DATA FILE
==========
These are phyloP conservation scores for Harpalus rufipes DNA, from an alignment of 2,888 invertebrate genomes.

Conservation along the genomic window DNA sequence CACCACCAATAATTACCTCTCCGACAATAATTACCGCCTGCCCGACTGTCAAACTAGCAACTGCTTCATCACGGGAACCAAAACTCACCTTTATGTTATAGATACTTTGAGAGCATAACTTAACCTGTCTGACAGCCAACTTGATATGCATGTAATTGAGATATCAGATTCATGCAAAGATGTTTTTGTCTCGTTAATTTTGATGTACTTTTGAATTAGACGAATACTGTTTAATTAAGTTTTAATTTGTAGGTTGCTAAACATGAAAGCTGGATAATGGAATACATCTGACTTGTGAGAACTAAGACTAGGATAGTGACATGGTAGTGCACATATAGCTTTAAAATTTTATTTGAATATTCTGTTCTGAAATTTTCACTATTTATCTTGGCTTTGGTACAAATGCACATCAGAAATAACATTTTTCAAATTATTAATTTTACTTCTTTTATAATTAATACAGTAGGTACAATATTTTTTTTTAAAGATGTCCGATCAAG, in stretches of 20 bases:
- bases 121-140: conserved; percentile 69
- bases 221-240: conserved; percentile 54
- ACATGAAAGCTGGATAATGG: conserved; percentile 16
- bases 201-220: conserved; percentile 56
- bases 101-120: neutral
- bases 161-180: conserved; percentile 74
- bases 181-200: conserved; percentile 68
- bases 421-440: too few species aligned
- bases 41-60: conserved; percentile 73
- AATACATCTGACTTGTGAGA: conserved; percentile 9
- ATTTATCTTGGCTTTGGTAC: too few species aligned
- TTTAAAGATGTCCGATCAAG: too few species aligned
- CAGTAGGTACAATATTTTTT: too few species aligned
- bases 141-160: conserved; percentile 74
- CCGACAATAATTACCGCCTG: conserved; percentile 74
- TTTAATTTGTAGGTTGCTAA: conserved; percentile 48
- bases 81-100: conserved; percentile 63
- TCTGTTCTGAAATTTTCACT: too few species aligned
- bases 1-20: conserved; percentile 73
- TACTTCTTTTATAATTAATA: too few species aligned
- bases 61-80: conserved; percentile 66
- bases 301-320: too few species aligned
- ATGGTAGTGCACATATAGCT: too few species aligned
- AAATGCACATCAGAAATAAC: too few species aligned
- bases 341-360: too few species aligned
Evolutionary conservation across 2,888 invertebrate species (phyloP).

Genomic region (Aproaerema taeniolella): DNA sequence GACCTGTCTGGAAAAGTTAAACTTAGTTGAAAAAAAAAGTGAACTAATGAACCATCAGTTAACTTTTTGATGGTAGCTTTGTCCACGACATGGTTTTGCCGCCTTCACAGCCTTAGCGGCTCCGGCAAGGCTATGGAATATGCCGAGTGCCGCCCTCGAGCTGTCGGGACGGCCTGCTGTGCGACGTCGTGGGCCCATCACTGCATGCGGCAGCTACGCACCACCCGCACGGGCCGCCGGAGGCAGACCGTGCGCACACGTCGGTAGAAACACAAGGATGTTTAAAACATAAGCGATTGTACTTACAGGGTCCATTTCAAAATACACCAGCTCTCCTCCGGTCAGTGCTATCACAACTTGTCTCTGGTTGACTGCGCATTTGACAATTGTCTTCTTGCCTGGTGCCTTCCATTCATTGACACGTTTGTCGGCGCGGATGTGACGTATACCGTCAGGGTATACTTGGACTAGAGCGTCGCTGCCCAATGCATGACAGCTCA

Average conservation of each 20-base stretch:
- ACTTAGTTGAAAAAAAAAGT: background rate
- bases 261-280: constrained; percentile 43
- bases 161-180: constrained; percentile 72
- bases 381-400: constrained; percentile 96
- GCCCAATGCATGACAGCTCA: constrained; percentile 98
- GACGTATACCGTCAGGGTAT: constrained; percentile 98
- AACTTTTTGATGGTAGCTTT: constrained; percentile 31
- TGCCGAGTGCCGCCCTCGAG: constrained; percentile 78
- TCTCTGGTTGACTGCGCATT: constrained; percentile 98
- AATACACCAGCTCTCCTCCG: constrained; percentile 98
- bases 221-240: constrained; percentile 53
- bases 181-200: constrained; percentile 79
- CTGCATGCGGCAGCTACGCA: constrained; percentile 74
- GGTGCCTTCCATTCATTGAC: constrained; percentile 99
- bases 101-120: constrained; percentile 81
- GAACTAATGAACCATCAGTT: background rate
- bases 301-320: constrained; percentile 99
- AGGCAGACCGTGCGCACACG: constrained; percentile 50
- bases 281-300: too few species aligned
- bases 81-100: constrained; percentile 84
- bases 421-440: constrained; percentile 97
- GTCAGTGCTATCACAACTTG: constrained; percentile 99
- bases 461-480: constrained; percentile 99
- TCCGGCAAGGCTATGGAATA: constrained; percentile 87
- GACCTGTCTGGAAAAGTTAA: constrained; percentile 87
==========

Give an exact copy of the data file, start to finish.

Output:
These are phyloP conservation scores for Harpalus rufipes DNA, from an alignment of 2,888 invertebrate genomes.

Conservation along the genomic window DNA sequence CACCACCAATAATTACCTCTCCGACAATAATTACCGCCTGCCCGACTGTCAAACTAGCAACTGCTTCATCACGGGAACCAAAACTCACCTTTATGTTATAGATACTTTGAGAGCATAACTTAACCTGTCTGACAGCCAACTTGATATGCATGTAATTGAGATATCAGATTCATGCAAAGATGTTTTTGTCTCGTTAATTTTGATGTACTTTTGAATTAGACGAATACTGTTTAATTAAGTTTTAATTTGTAGGTTGCTAAACATGAAAGCTGGATAATGGAATACATCTGACTTGTGAGAACTAAGACTAGGATAGTGACATGGTAGTGCACATATAGCTTTAAAATTTTATTTGAATATTCTGTTCTGAAATTTTCACTATTTATCTTGGCTTTGGTACAAATGCACATCAGAAATAACATTTTTCAAATTATTAATTTTACTTCTTTTATAATTAATACAGTAGGTACAATATTTTTTTTTAAAGATGTCCGATCAAG, in stretches of 20 bases:
- bases 121-140: conserved; percentile 69
- bases 221-240: conserved; percentile 54
- ACATGAAAGCTGGATAATGG: conserved; percentile 16
- bases 201-220: conserved; percentile 56
- bases 101-120: neutral
- bases 161-180: conserved; percentile 74
- bases 181-200: conserved; percentile 68
- bases 421-440: too few species aligned
- bases 41-60: conserved; percentile 73
- AATACATCTGACTTGTGAGA: conserved; percentile 9
- ATTTATCTTGGCTTTGGTAC: too few species aligned
- TTTAAAGATGTCCGATCAAG: too few species aligned
- CAGTAGGTACAATATTTTTT: too few species aligned
- bases 141-160: conserved; percentile 74
- CCGACAATAATTACCGCCTG: conserved; percentile 74
- TTTAATTTGTAGGTTGCTAA: conserved; percentile 48
- bases 81-100: conserved; percentile 63
- TCTGTTCTGAAATTTTCACT: too few species aligned
- bases 1-20: conserved; percentile 73
- TACTTCTTTTATAATTAATA: too few species aligned
- bases 61-80: conserved; percentile 66
- bases 301-320: too few species aligned
- ATGGTAGTGCACATATAGCT: too few species aligned
- AAATGCACATCAGAAATAAC: too few species aligned
- bases 341-360: too few species aligned
Evolutionary conservation across 2,888 invertebrate species (phyloP).

Genomic region (Aproaerema taeniolella): DNA sequence GACCTGTCTGGAAAAGTTAAACTTAGTTGAAAAAAAAAGTGAACTAATGAACCATCAGTTAACTTTTTGATGGTAGCTTTGTCCACGACATGGTTTTGCCGCCTTCACAGCCTTAGCGGCTCCGGCAAGGCTATGGAATATGCCGAGTGCCGCCCTCGAGCTGTCGGGACGGCCTGCTGTGCGACGTCGTGGGCCCATCACTGCATGCGGCAGCTACGCACCACCCGCACGGGCCGCCGGAGGCAGACCGTGCGCACACGTCGGTAGAAACACAAGGATGTTTAAAACATAAGCGATTGTACTTACAGGGTCCATTTCAAAATACACCAGCTCTCCTCCGGTCAGTGCTATCACAACTTGTCTCTGGTTGACTGCGCATTTGACAATTGTCTTCTTGCCTGGTGCCTTCCATTCATTGACACGTTTGTCGGCGCGGATGTGACGTATACCGTCAGGGTATACTTGGACTAGAGCGTCGCTGCCCAATGCATGACAGCTCA

Average conservation of each 20-base stretch:
- ACTTAGTTGAAAAAAAAAGT: background rate
- bases 261-280: constrained; percentile 43
- bases 161-180: constrained; percentile 72
- bases 381-400: constrained; percentile 96
- GCCCAATGCATGACAGCTCA: constrained; percentile 98
- GACGTATACCGTCAGGGTAT: constrained; percentile 98
- AACTTTTTGATGGTAGCTTT: constrained; percentile 31
- TGCCGAGTGCCGCCCTCGAG: constrained; percentile 78
- TCTCTGGTTGACTGCGCATT: constrained; percentile 98
- AATACACCAGCTCTCCTCCG: constrained; percentile 98
- bases 221-240: constrained; percentile 53
- bases 181-200: constrained; percentile 79
- CTGCATGCGGCAGCTACGCA: constrained; percentile 74
- GGTGCCTTCCATTCATTGAC: constrained; percentile 99
- bases 101-120: constrained; percentile 81
- GAACTAATGAACCATCAGTT: background rate
- bases 301-320: constrained; percentile 99
- AGGCAGACCGTGCGCACACG: constrained; percentile 50
- bases 281-300: too few species aligned
- bases 81-100: constrained; percentile 84
- bases 421-440: constrained; percentile 97
- GTCAGTGCTATCACAACTTG: constrained; percentile 99
- bases 461-480: constrained; percentile 99
- TCCGGCAAGGCTATGGAATA: constrained; percentile 87
- GACCTGTCTGGAAAAGTTAA: constrained; percentile 87